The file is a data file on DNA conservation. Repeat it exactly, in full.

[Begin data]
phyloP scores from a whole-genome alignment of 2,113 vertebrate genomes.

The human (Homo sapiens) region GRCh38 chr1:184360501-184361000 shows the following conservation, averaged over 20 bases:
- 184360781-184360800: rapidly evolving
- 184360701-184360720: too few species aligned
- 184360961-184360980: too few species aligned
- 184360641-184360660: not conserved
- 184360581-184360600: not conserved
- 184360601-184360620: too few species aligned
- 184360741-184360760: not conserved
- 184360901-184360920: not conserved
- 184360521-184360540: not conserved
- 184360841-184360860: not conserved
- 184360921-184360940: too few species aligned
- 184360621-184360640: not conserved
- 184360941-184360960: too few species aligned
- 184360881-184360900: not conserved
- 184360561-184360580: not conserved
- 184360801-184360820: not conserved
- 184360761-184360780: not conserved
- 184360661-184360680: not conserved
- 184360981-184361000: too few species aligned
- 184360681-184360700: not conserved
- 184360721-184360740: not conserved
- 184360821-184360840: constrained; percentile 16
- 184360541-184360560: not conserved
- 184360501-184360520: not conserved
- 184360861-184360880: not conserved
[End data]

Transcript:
phyloP scores from a whole-genome alignment of 2,113 vertebrate genomes.

The human (Homo sapiens) region GRCh38 chr1:184360501-184361000 shows the following conservation, averaged over 20 bases:
- 184360781-184360800: rapidly evolving
- 184360701-184360720: too few species aligned
- 184360961-184360980: too few species aligned
- 184360641-184360660: not conserved
- 184360581-184360600: not conserved
- 184360601-184360620: too few species aligned
- 184360741-184360760: not conserved
- 184360901-184360920: not conserved
- 184360521-184360540: not conserved
- 184360841-184360860: not conserved
- 184360921-184360940: too few species aligned
- 184360621-184360640: not conserved
- 184360941-184360960: too few species aligned
- 184360881-184360900: not conserved
- 184360561-184360580: not conserved
- 184360801-184360820: not conserved
- 184360761-184360780: not conserved
- 184360661-184360680: not conserved
- 184360981-184361000: too few species aligned
- 184360681-184360700: not conserved
- 184360721-184360740: not conserved
- 184360821-184360840: constrained; percentile 16
- 184360541-184360560: not conserved
- 184360501-184360520: not conserved
- 184360861-184360880: not conserved